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A church service with a congregation of clowns has been held in east London.
The annual service takes place on the first Sunday in February and commemorates the life of the "father of clowning", Joseph Grimaldi.
The date was chosen to be "at a time of the year when mental health tends to be at its lowest, to provide a place for connection and laughter," All Saints Church said.
The first service took place in 1946 and clowns of all nationalities attend.
Grimaldi's influence on modern-day clowning is still celebrated and the annual service gives current clowns the opportunity to pay their respects to comedy stars of the past.
The congregation sported red noses, bow ties, painted faces and spotty garments as they paid their respects.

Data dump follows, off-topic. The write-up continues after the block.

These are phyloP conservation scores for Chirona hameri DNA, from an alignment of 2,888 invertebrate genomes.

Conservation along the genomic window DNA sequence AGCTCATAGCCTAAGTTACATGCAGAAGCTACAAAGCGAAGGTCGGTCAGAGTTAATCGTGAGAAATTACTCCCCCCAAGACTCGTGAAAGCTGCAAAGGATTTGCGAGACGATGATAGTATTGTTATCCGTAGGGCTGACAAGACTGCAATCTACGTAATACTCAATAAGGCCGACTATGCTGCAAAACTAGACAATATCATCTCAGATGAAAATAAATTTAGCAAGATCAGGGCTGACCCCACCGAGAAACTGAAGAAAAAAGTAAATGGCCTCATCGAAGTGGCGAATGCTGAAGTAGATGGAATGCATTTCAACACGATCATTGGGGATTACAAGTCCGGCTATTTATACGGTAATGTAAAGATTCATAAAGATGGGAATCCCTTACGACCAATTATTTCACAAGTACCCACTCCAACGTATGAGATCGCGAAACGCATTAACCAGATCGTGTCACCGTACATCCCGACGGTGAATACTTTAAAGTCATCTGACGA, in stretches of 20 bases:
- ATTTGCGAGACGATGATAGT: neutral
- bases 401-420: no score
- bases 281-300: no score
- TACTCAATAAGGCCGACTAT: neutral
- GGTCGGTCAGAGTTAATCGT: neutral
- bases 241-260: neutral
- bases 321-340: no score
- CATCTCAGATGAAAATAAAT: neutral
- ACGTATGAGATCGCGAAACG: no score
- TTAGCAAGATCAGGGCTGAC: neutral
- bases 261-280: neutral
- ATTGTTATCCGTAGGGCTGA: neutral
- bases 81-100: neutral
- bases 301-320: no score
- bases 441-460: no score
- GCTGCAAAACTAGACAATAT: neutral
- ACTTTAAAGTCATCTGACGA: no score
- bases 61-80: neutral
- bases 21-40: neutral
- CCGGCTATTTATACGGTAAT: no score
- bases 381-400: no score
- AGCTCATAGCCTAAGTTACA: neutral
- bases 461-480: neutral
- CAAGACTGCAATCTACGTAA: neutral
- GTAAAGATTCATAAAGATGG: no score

A mix of hymns and circus songs were performed by the alley of jesters (alley is the collective noun for clowns).
Joseph "Joey" Grimaldi, born in 1778, first appeared as a clown in 1800.
According to the Oxford Dictionary of National Biography, Grimaldi's clown was "exuberant, mischievous, larcenous, and amoral" and epitomised the retributive desires of the Regency period.
He attacked watchmen, tripped up old women and stole incessantly, whether sausages, fruit, letters, loaves or tablecloths. He possessed no respect for property, propriety, or authority.
The clown also satirised aspects of contemporary British society, as in his ridicule of the Regency dandy and in his comic mockery of absurdities in female dress.
Grimaldi was renowned for his transformations, in which he assembled models of living creatures from props such as household objects and vegetables, and created absurd stagecoaches from brooms and large cheeses.
He died aged 58 on 31 May 1837.